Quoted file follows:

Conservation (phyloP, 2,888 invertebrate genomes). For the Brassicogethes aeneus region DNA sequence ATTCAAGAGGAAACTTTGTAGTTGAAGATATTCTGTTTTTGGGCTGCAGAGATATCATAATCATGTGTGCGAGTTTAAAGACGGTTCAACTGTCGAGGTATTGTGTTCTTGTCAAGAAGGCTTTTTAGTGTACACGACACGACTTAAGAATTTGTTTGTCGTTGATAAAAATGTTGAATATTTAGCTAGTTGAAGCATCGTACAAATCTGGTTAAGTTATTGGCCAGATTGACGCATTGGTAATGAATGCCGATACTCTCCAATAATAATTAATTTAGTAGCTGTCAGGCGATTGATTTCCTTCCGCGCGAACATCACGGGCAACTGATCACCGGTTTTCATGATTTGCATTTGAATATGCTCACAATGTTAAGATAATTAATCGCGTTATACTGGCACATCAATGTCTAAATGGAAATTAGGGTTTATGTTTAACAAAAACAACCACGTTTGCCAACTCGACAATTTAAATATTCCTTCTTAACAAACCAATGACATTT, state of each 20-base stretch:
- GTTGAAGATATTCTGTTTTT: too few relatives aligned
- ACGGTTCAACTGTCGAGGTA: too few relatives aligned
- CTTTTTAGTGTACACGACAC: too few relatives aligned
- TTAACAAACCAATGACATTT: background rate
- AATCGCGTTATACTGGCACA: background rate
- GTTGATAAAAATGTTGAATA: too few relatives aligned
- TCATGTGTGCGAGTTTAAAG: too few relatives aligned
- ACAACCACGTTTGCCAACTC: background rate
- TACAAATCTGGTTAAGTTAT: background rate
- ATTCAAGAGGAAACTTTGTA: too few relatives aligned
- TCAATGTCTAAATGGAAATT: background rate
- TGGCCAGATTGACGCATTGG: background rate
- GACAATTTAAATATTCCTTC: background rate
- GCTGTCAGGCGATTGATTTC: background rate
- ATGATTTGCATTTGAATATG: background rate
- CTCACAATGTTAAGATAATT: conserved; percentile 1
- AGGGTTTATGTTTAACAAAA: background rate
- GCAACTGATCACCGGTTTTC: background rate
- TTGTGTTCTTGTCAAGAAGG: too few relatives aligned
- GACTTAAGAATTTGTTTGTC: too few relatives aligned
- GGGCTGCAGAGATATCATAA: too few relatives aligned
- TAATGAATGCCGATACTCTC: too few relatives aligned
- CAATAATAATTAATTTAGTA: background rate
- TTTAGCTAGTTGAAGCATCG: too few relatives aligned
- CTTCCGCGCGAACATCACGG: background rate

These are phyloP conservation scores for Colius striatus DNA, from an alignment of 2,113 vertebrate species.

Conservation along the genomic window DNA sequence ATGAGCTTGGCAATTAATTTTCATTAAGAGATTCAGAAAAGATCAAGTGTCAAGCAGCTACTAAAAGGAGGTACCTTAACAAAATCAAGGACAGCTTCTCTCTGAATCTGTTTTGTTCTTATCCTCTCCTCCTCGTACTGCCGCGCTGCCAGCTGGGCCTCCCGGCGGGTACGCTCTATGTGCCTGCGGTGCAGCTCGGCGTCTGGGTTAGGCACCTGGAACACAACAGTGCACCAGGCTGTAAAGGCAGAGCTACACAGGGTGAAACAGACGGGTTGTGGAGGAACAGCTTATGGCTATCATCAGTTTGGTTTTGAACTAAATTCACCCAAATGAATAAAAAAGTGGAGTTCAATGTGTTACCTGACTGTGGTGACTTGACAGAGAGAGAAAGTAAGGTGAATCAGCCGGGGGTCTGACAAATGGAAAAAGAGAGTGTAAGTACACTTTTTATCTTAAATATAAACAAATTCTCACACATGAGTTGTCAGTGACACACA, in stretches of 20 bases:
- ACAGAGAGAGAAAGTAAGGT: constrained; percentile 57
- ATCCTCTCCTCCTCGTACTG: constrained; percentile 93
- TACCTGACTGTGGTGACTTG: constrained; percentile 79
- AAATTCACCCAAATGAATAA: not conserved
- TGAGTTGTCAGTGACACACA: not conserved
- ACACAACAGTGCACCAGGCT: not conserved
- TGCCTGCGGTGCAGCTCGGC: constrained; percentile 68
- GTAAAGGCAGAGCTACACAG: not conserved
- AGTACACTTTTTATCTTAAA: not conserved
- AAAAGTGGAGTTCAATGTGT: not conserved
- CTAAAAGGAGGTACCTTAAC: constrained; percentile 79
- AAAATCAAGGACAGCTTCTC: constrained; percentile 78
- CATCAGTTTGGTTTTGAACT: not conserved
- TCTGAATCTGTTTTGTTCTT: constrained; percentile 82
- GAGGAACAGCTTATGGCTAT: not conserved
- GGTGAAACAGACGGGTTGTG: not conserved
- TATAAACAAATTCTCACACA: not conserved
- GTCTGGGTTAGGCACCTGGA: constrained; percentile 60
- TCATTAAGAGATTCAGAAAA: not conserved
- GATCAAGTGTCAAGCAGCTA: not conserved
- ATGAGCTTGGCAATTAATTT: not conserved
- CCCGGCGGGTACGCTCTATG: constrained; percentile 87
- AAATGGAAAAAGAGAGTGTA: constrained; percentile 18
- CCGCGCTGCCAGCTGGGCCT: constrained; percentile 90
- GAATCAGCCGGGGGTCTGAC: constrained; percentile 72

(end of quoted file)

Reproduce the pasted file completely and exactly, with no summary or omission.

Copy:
Conservation (phyloP, 2,888 invertebrate genomes). For the Brassicogethes aeneus region DNA sequence ATTCAAGAGGAAACTTTGTAGTTGAAGATATTCTGTTTTTGGGCTGCAGAGATATCATAATCATGTGTGCGAGTTTAAAGACGGTTCAACTGTCGAGGTATTGTGTTCTTGTCAAGAAGGCTTTTTAGTGTACACGACACGACTTAAGAATTTGTTTGTCGTTGATAAAAATGTTGAATATTTAGCTAGTTGAAGCATCGTACAAATCTGGTTAAGTTATTGGCCAGATTGACGCATTGGTAATGAATGCCGATACTCTCCAATAATAATTAATTTAGTAGCTGTCAGGCGATTGATTTCCTTCCGCGCGAACATCACGGGCAACTGATCACCGGTTTTCATGATTTGCATTTGAATATGCTCACAATGTTAAGATAATTAATCGCGTTATACTGGCACATCAATGTCTAAATGGAAATTAGGGTTTATGTTTAACAAAAACAACCACGTTTGCCAACTCGACAATTTAAATATTCCTTCTTAACAAACCAATGACATTT, state of each 20-base stretch:
- GTTGAAGATATTCTGTTTTT: too few relatives aligned
- ACGGTTCAACTGTCGAGGTA: too few relatives aligned
- CTTTTTAGTGTACACGACAC: too few relatives aligned
- TTAACAAACCAATGACATTT: background rate
- AATCGCGTTATACTGGCACA: background rate
- GTTGATAAAAATGTTGAATA: too few relatives aligned
- TCATGTGTGCGAGTTTAAAG: too few relatives aligned
- ACAACCACGTTTGCCAACTC: background rate
- TACAAATCTGGTTAAGTTAT: background rate
- ATTCAAGAGGAAACTTTGTA: too few relatives aligned
- TCAATGTCTAAATGGAAATT: background rate
- TGGCCAGATTGACGCATTGG: background rate
- GACAATTTAAATATTCCTTC: background rate
- GCTGTCAGGCGATTGATTTC: background rate
- ATGATTTGCATTTGAATATG: background rate
- CTCACAATGTTAAGATAATT: conserved; percentile 1
- AGGGTTTATGTTTAACAAAA: background rate
- GCAACTGATCACCGGTTTTC: background rate
- TTGTGTTCTTGTCAAGAAGG: too few relatives aligned
- GACTTAAGAATTTGTTTGTC: too few relatives aligned
- GGGCTGCAGAGATATCATAA: too few relatives aligned
- TAATGAATGCCGATACTCTC: too few relatives aligned
- CAATAATAATTAATTTAGTA: background rate
- TTTAGCTAGTTGAAGCATCG: too few relatives aligned
- CTTCCGCGCGAACATCACGG: background rate

These are phyloP conservation scores for Colius striatus DNA, from an alignment of 2,113 vertebrate species.

Conservation along the genomic window DNA sequence ATGAGCTTGGCAATTAATTTTCATTAAGAGATTCAGAAAAGATCAAGTGTCAAGCAGCTACTAAAAGGAGGTACCTTAACAAAATCAAGGACAGCTTCTCTCTGAATCTGTTTTGTTCTTATCCTCTCCTCCTCGTACTGCCGCGCTGCCAGCTGGGCCTCCCGGCGGGTACGCTCTATGTGCCTGCGGTGCAGCTCGGCGTCTGGGTTAGGCACCTGGAACACAACAGTGCACCAGGCTGTAAAGGCAGAGCTACACAGGGTGAAACAGACGGGTTGTGGAGGAACAGCTTATGGCTATCATCAGTTTGGTTTTGAACTAAATTCACCCAAATGAATAAAAAAGTGGAGTTCAATGTGTTACCTGACTGTGGTGACTTGACAGAGAGAGAAAGTAAGGTGAATCAGCCGGGGGTCTGACAAATGGAAAAAGAGAGTGTAAGTACACTTTTTATCTTAAATATAAACAAATTCTCACACATGAGTTGTCAGTGACACACA, in stretches of 20 bases:
- ACAGAGAGAGAAAGTAAGGT: constrained; percentile 57
- ATCCTCTCCTCCTCGTACTG: constrained; percentile 93
- TACCTGACTGTGGTGACTTG: constrained; percentile 79
- AAATTCACCCAAATGAATAA: not conserved
- TGAGTTGTCAGTGACACACA: not conserved
- ACACAACAGTGCACCAGGCT: not conserved
- TGCCTGCGGTGCAGCTCGGC: constrained; percentile 68
- GTAAAGGCAGAGCTACACAG: not conserved
- AGTACACTTTTTATCTTAAA: not conserved
- AAAAGTGGAGTTCAATGTGT: not conserved
- CTAAAAGGAGGTACCTTAAC: constrained; percentile 79
- AAAATCAAGGACAGCTTCTC: constrained; percentile 78
- CATCAGTTTGGTTTTGAACT: not conserved
- TCTGAATCTGTTTTGTTCTT: constrained; percentile 82
- GAGGAACAGCTTATGGCTAT: not conserved
- GGTGAAACAGACGGGTTGTG: not conserved
- TATAAACAAATTCTCACACA: not conserved
- GTCTGGGTTAGGCACCTGGA: constrained; percentile 60
- TCATTAAGAGATTCAGAAAA: not conserved
- GATCAAGTGTCAAGCAGCTA: not conserved
- ATGAGCTTGGCAATTAATTT: not conserved
- CCCGGCGGGTACGCTCTATG: constrained; percentile 87
- AAATGGAAAAAGAGAGTGTA: constrained; percentile 18
- CCGCGCTGCCAGCTGGGCCT: constrained; percentile 90
- GAATCAGCCGGGGGTCTGAC: constrained; percentile 72